By most accounts, cybercrime is growing significantly as technology advances. Although specific measures are difficult to execute, cybercrime likely accounts for millions of different acts each year. Although the most visible forms of cybercrime fit the profile of attacks on commercial interests driven by financial motivation, cybercrime is also extremely diverse, making it harder to fit into conventional models and measures of crime. Likewise, non-criminal forms of antisocial online behavior can exacerbate or evolve into criminal activity.

Jurisdictional Limitations in Investigating and Prosecuting Cybercrime

It is not unusual for cybercrime to involve three local jurisdictions, to say nothing of those at the state or national levels: The jurisdiction of the perpetrator, the jurisdiction of the victim, and the jurisdiction of the Internet service provider or other network resources co-opted to facilitate the crime. Some cybercrimes are so complex that dozens of jurisdictions may be involved, invoking hundreds of law enforcement agencies – for example, cases where unsuspecting third parties had their computer hardware infected by viruses that then facilitated the crime.

The Future of Effective Cybercrime Investigation and Prosecution

Some issues in cybercrime cases, such as the involvement of foreign jurisdictions, can only be addressed through high-level international cooperation. However, law enforcement agencies are not in a position to wait for these outcomes. Local, state, and federal agencies must develop new approaches to collaboration so the right resources can be activated to find cybercriminals and bring them to justice. Luckily, there are several emerging practices that show some promise.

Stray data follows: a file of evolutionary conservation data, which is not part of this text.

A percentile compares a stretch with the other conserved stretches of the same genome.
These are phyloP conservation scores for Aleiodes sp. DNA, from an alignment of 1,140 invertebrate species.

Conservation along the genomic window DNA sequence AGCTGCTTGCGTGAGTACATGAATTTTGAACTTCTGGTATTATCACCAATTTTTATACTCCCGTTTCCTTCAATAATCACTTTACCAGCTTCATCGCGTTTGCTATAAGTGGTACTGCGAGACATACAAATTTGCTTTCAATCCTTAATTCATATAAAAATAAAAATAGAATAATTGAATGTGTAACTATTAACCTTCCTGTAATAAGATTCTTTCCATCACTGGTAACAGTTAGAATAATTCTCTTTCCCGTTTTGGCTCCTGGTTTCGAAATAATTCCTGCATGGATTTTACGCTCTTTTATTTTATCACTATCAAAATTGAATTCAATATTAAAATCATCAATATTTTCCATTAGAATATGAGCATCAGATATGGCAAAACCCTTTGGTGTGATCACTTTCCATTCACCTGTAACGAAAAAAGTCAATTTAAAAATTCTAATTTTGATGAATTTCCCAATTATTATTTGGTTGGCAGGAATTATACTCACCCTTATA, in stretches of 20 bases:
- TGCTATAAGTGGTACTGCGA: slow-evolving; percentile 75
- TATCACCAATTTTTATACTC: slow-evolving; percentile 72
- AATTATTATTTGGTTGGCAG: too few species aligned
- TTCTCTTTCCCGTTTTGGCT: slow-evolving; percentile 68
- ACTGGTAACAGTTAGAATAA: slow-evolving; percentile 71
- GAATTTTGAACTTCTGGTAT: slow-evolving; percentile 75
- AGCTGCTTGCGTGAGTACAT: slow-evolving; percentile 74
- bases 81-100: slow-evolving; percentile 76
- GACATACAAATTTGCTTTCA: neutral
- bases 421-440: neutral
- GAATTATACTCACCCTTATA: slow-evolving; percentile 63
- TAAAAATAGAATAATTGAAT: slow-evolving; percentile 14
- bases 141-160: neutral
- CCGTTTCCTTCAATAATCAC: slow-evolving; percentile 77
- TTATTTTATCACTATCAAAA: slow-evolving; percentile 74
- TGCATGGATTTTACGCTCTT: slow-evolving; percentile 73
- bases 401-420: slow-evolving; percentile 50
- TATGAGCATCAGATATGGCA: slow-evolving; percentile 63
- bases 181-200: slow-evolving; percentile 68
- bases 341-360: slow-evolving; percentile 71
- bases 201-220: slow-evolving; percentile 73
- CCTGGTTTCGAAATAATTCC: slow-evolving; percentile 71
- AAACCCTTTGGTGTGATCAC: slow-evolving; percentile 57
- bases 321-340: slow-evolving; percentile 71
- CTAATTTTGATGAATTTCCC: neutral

The USA Patriot Act enacted in 2001 provided for the development of Electronic Crime Task Forces to deal with the emerging problems around cybercrime. These forces provide for effective coordination between law enforcement resources at the local, state, and federal level. Likewise, they define and facilitate partnerships between the justice system and private enterprises with specialized expertise critical to managing cybercrime.

Partnering, coordination, and teamwork must be synthesized with the development of repeatable “best practices” in cybercrime investigation. This will require agencies at multiple levels to build their capabilities in computer forensics. It will also require hiring strategies that take into account the level of technical expertise and skill demonstrated by individual law enforcement personnel. Agencies must be open to learning from private sector experts and utilizing their expertise in the development of appropriate credentials that represent a commitment to cybercrime investigation.

Cybercrime stands to be an enduring problem in the 21st century and beyond. To strengthen and protect communities in the face of its emerging threats, law enforcement agencies must embrace new ideas in procedures, personnel, and technology.

Today’s criminologists have a role to play in ensuring apt models of cybercrime emerge and proliferate, helping agencies more effectively anticipate and respond to its unique complexities. Modern criminologists also play an important part in securing and informing our present and future. So no matter whether it is investigating a cyber attack or offering the latest tips for protecting computers or severs, criminology is leading the way for a safer and smarter future.

If you are interested in cybercrime, consider joining the University of Cincinnati Online Master of Science in Criminal Justice program, which the U.S. News & World Report recently named the #3 Criminology School in the nation. Complete in as little as one year. No GRE required. Find out more today!